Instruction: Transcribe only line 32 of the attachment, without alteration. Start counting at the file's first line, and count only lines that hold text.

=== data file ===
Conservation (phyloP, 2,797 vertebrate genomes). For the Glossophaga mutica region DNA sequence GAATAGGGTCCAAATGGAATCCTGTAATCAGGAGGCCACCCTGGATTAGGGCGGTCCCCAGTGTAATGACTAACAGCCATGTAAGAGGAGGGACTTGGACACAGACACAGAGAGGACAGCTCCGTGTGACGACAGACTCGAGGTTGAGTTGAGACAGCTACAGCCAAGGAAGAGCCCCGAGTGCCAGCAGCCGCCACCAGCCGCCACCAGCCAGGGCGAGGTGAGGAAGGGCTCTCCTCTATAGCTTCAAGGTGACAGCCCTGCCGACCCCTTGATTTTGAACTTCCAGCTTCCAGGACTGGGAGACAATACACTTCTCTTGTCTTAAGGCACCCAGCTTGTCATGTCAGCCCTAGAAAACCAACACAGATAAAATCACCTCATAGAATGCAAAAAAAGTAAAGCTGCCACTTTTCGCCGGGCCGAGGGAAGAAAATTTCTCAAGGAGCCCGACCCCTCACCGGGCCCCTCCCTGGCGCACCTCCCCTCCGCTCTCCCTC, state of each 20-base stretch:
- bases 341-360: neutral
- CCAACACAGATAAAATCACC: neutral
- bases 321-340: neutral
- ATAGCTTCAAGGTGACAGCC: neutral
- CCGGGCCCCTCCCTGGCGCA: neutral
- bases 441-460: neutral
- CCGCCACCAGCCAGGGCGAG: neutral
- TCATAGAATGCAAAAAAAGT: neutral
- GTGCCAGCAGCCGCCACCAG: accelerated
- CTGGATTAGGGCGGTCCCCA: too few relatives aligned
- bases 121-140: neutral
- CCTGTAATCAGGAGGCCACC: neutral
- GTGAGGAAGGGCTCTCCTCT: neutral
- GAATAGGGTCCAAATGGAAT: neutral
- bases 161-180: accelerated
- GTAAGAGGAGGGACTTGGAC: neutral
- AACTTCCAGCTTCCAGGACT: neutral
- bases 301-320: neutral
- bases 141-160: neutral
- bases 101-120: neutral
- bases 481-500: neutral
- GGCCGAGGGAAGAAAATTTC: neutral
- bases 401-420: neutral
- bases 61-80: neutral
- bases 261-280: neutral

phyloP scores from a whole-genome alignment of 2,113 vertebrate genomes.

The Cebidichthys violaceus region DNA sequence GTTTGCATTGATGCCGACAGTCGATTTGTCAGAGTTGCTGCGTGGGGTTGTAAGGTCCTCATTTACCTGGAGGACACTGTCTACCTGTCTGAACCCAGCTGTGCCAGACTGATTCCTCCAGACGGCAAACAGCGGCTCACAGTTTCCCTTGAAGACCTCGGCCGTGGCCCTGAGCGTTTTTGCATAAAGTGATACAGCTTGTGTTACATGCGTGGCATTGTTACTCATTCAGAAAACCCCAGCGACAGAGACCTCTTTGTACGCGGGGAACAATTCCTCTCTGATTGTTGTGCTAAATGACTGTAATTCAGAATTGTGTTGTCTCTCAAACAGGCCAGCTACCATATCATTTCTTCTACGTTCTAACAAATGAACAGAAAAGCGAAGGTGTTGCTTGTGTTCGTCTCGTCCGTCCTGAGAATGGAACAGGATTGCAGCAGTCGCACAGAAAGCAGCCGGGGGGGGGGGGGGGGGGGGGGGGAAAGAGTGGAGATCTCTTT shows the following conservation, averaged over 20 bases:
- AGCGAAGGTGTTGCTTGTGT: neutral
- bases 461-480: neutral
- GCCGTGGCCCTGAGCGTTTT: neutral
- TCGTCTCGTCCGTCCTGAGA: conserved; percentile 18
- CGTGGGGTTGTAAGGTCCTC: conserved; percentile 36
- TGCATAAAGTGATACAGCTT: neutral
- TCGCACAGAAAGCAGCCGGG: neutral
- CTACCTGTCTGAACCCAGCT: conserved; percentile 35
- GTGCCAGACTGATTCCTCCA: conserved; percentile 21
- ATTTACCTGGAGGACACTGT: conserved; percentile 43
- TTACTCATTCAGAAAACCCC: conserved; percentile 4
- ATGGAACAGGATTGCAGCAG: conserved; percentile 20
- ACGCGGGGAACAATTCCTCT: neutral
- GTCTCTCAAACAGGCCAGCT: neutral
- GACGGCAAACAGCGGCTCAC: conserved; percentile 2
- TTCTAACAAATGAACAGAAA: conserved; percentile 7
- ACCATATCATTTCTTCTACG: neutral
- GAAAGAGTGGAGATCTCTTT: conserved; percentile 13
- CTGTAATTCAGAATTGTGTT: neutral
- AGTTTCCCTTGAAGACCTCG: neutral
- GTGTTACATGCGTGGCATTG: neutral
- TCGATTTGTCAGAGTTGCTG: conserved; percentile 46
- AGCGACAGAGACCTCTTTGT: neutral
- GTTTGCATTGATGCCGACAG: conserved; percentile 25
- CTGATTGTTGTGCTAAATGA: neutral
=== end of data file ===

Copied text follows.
- TCGTCTCGTCCGTCCTGAGA: conserved; percentile 18